The researchers add, "Our results suggest that the alleged migrant crisis currently experienced by Europe is not likely to provoke an economic crisis but might rather be an economic opportunity." They do acknowledge that large flows of asylum seekers are posing political and diplomatic problems in many European countries. It is clearly the case that some politicians seek power by whipping up fears among native-borns about supposed irreconcilable cultural differences and economic competition from the newcomers. However, the researchers hope that "these political challenges may be more easily addressed if the cliché that international migration is associated with economic 'burden' can be dispelled."

This new study bolsters the results of similar research on refugees and migrants in this country, including a review reportedly suppressed by the Trump administration last year, that finds that they increase incomes and are a net fiscal benefit.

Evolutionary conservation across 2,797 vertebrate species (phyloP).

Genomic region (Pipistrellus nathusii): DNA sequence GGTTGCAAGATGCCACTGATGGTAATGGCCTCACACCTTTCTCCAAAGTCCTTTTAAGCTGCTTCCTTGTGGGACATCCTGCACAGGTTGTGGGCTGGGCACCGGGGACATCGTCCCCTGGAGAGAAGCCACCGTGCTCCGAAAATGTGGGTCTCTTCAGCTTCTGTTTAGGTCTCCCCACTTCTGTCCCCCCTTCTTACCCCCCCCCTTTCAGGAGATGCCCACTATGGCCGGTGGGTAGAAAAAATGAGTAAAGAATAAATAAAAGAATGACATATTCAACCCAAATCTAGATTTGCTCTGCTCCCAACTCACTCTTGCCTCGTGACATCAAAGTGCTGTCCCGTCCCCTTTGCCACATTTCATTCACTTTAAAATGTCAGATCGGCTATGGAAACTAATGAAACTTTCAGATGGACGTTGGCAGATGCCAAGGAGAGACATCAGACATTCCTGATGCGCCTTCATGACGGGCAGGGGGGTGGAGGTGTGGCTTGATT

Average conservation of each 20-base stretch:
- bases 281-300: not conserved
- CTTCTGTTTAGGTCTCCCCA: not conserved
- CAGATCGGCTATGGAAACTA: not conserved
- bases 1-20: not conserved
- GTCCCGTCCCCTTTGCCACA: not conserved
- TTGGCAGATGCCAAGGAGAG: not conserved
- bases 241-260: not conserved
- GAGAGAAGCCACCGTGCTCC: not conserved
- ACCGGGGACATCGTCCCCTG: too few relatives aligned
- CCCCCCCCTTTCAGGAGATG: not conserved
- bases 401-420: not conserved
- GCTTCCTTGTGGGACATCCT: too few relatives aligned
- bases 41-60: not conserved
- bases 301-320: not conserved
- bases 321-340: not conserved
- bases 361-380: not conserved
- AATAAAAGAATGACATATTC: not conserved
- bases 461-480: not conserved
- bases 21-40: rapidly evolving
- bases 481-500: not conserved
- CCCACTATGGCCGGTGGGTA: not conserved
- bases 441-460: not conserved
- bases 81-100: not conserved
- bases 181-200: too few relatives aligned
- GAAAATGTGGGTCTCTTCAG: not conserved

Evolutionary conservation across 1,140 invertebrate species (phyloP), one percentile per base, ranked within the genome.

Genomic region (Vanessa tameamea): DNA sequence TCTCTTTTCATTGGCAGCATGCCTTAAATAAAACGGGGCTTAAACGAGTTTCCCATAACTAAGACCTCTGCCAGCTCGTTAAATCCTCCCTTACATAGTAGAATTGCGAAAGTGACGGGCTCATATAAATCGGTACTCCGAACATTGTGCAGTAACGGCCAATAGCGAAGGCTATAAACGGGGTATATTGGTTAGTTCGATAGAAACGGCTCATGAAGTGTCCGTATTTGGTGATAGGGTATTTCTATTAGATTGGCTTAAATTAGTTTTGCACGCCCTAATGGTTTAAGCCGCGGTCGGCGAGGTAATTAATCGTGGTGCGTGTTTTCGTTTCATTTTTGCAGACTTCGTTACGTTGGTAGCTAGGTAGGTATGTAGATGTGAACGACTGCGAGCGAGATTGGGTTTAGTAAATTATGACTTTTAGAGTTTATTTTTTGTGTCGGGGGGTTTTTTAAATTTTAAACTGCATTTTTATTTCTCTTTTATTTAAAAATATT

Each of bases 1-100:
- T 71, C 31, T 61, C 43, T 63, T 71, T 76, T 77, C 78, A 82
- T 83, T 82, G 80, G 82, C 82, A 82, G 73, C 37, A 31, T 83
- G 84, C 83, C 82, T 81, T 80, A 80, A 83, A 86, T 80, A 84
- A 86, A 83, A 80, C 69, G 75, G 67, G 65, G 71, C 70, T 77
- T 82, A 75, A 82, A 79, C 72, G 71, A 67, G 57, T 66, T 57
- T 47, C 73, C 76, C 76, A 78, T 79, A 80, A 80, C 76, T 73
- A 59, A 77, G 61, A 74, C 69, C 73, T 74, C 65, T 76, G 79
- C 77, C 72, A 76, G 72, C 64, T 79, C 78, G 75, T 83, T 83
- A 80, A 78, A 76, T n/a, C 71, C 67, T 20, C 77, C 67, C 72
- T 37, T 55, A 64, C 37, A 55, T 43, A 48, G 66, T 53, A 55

Advertisement

NEXT: No, the Sharing Economy Isn't Dead

Editor's Note: We invite comments and request that they be civil and on-topic. We do not moderate or assume any responsibility for comments, which are owned by the readers who post them. Comments do not represent the views of Reason.com or Reason Foundation. We reserve the right to delete any comment for any reason at any time. Report abuses.

  1. Do they by any chance distinguish between job-seeking immigrants and politically displaced persons?

    1. legal vs illegal?

      1. C: Permanently settled migrants of whatever legal provenance.

        1. So Europe has ~11 million illegals that factored into this study?

    2. Do they by any chance distinguish between job-seeking immigrants and politically displaced persons?